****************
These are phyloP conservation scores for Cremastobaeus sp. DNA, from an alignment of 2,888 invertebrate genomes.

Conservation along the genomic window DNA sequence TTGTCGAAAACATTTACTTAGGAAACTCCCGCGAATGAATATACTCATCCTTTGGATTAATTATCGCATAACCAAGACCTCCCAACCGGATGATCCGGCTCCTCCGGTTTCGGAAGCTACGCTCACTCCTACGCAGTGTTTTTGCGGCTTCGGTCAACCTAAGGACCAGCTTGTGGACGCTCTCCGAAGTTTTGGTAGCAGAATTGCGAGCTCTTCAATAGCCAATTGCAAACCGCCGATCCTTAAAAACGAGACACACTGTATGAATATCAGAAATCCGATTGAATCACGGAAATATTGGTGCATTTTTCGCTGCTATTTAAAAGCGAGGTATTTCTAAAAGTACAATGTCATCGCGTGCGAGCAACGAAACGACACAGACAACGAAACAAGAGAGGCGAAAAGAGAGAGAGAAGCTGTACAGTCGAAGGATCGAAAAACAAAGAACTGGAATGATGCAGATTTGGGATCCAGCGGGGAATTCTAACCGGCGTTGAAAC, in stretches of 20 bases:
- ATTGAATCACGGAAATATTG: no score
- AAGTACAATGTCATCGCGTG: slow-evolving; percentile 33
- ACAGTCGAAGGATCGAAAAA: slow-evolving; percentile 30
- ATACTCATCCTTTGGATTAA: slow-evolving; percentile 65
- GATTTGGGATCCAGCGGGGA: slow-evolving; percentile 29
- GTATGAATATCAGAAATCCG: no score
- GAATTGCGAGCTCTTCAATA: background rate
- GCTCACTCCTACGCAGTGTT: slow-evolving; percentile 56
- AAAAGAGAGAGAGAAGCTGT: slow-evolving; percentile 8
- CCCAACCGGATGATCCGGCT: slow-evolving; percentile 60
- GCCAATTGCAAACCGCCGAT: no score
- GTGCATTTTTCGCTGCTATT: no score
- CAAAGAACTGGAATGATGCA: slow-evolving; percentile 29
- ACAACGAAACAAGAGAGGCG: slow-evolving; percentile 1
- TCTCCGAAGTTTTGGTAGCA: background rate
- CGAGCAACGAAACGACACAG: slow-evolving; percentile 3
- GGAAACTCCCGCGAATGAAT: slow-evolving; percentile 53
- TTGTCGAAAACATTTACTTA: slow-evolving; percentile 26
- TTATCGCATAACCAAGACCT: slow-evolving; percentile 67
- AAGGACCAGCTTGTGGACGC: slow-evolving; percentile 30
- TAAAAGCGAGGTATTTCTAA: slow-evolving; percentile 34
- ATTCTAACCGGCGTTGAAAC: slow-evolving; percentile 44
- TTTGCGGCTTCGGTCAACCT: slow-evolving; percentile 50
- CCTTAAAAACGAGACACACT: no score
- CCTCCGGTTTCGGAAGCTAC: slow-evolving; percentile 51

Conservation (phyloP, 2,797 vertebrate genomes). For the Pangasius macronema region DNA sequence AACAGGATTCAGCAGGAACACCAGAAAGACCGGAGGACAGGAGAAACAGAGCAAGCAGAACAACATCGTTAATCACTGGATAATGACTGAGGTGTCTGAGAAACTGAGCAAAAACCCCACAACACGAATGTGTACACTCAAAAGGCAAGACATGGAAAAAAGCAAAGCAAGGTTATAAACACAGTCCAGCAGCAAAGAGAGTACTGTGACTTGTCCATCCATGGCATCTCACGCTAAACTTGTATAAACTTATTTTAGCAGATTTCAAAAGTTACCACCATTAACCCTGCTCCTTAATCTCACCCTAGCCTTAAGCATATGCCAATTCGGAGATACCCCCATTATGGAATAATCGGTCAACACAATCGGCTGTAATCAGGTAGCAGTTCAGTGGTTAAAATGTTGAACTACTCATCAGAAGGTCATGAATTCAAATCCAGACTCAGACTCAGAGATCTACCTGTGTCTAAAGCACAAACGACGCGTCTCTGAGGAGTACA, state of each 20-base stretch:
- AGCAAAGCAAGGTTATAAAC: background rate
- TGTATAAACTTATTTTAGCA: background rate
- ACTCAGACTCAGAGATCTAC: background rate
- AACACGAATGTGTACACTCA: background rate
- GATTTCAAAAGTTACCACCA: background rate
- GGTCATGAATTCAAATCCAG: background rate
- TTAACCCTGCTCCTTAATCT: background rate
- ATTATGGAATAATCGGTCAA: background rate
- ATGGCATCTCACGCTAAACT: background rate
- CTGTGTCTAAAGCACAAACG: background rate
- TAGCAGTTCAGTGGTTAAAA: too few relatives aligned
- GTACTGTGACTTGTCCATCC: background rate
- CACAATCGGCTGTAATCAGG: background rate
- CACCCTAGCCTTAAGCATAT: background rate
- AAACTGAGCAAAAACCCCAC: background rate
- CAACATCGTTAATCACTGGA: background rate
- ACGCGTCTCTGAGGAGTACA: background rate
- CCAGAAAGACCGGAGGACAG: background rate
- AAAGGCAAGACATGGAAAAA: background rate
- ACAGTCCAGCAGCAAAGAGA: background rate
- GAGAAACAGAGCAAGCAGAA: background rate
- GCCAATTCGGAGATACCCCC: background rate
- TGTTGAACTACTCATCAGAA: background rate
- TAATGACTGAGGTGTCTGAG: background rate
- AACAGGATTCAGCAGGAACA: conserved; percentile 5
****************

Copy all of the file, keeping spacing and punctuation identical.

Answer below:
These are phyloP conservation scores for Cremastobaeus sp. DNA, from an alignment of 2,888 invertebrate genomes.

Conservation along the genomic window DNA sequence TTGTCGAAAACATTTACTTAGGAAACTCCCGCGAATGAATATACTCATCCTTTGGATTAATTATCGCATAACCAAGACCTCCCAACCGGATGATCCGGCTCCTCCGGTTTCGGAAGCTACGCTCACTCCTACGCAGTGTTTTTGCGGCTTCGGTCAACCTAAGGACCAGCTTGTGGACGCTCTCCGAAGTTTTGGTAGCAGAATTGCGAGCTCTTCAATAGCCAATTGCAAACCGCCGATCCTTAAAAACGAGACACACTGTATGAATATCAGAAATCCGATTGAATCACGGAAATATTGGTGCATTTTTCGCTGCTATTTAAAAGCGAGGTATTTCTAAAAGTACAATGTCATCGCGTGCGAGCAACGAAACGACACAGACAACGAAACAAGAGAGGCGAAAAGAGAGAGAGAAGCTGTACAGTCGAAGGATCGAAAAACAAAGAACTGGAATGATGCAGATTTGGGATCCAGCGGGGAATTCTAACCGGCGTTGAAAC, in stretches of 20 bases:
- ATTGAATCACGGAAATATTG: no score
- AAGTACAATGTCATCGCGTG: slow-evolving; percentile 33
- ACAGTCGAAGGATCGAAAAA: slow-evolving; percentile 30
- ATACTCATCCTTTGGATTAA: slow-evolving; percentile 65
- GATTTGGGATCCAGCGGGGA: slow-evolving; percentile 29
- GTATGAATATCAGAAATCCG: no score
- GAATTGCGAGCTCTTCAATA: background rate
- GCTCACTCCTACGCAGTGTT: slow-evolving; percentile 56
- AAAAGAGAGAGAGAAGCTGT: slow-evolving; percentile 8
- CCCAACCGGATGATCCGGCT: slow-evolving; percentile 60
- GCCAATTGCAAACCGCCGAT: no score
- GTGCATTTTTCGCTGCTATT: no score
- CAAAGAACTGGAATGATGCA: slow-evolving; percentile 29
- ACAACGAAACAAGAGAGGCG: slow-evolving; percentile 1
- TCTCCGAAGTTTTGGTAGCA: background rate
- CGAGCAACGAAACGACACAG: slow-evolving; percentile 3
- GGAAACTCCCGCGAATGAAT: slow-evolving; percentile 53
- TTGTCGAAAACATTTACTTA: slow-evolving; percentile 26
- TTATCGCATAACCAAGACCT: slow-evolving; percentile 67
- AAGGACCAGCTTGTGGACGC: slow-evolving; percentile 30
- TAAAAGCGAGGTATTTCTAA: slow-evolving; percentile 34
- ATTCTAACCGGCGTTGAAAC: slow-evolving; percentile 44
- TTTGCGGCTTCGGTCAACCT: slow-evolving; percentile 50
- CCTTAAAAACGAGACACACT: no score
- CCTCCGGTTTCGGAAGCTAC: slow-evolving; percentile 51

Conservation (phyloP, 2,797 vertebrate genomes). For the Pangasius macronema region DNA sequence AACAGGATTCAGCAGGAACACCAGAAAGACCGGAGGACAGGAGAAACAGAGCAAGCAGAACAACATCGTTAATCACTGGATAATGACTGAGGTGTCTGAGAAACTGAGCAAAAACCCCACAACACGAATGTGTACACTCAAAAGGCAAGACATGGAAAAAAGCAAAGCAAGGTTATAAACACAGTCCAGCAGCAAAGAGAGTACTGTGACTTGTCCATCCATGGCATCTCACGCTAAACTTGTATAAACTTATTTTAGCAGATTTCAAAAGTTACCACCATTAACCCTGCTCCTTAATCTCACCCTAGCCTTAAGCATATGCCAATTCGGAGATACCCCCATTATGGAATAATCGGTCAACACAATCGGCTGTAATCAGGTAGCAGTTCAGTGGTTAAAATGTTGAACTACTCATCAGAAGGTCATGAATTCAAATCCAGACTCAGACTCAGAGATCTACCTGTGTCTAAAGCACAAACGACGCGTCTCTGAGGAGTACA, state of each 20-base stretch:
- AGCAAAGCAAGGTTATAAAC: background rate
- TGTATAAACTTATTTTAGCA: background rate
- ACTCAGACTCAGAGATCTAC: background rate
- AACACGAATGTGTACACTCA: background rate
- GATTTCAAAAGTTACCACCA: background rate
- GGTCATGAATTCAAATCCAG: background rate
- TTAACCCTGCTCCTTAATCT: background rate
- ATTATGGAATAATCGGTCAA: background rate
- ATGGCATCTCACGCTAAACT: background rate
- CTGTGTCTAAAGCACAAACG: background rate
- TAGCAGTTCAGTGGTTAAAA: too few relatives aligned
- GTACTGTGACTTGTCCATCC: background rate
- CACAATCGGCTGTAATCAGG: background rate
- CACCCTAGCCTTAAGCATAT: background rate
- AAACTGAGCAAAAACCCCAC: background rate
- CAACATCGTTAATCACTGGA: background rate
- ACGCGTCTCTGAGGAGTACA: background rate
- CCAGAAAGACCGGAGGACAG: background rate
- AAAGGCAAGACATGGAAAAA: background rate
- ACAGTCCAGCAGCAAAGAGA: background rate
- GAGAAACAGAGCAAGCAGAA: background rate
- GCCAATTCGGAGATACCCCC: background rate
- TGTTGAACTACTCATCAGAA: background rate
- TAATGACTGAGGTGTCTGAG: background rate
- AACAGGATTCAGCAGGAACA: conserved; percentile 5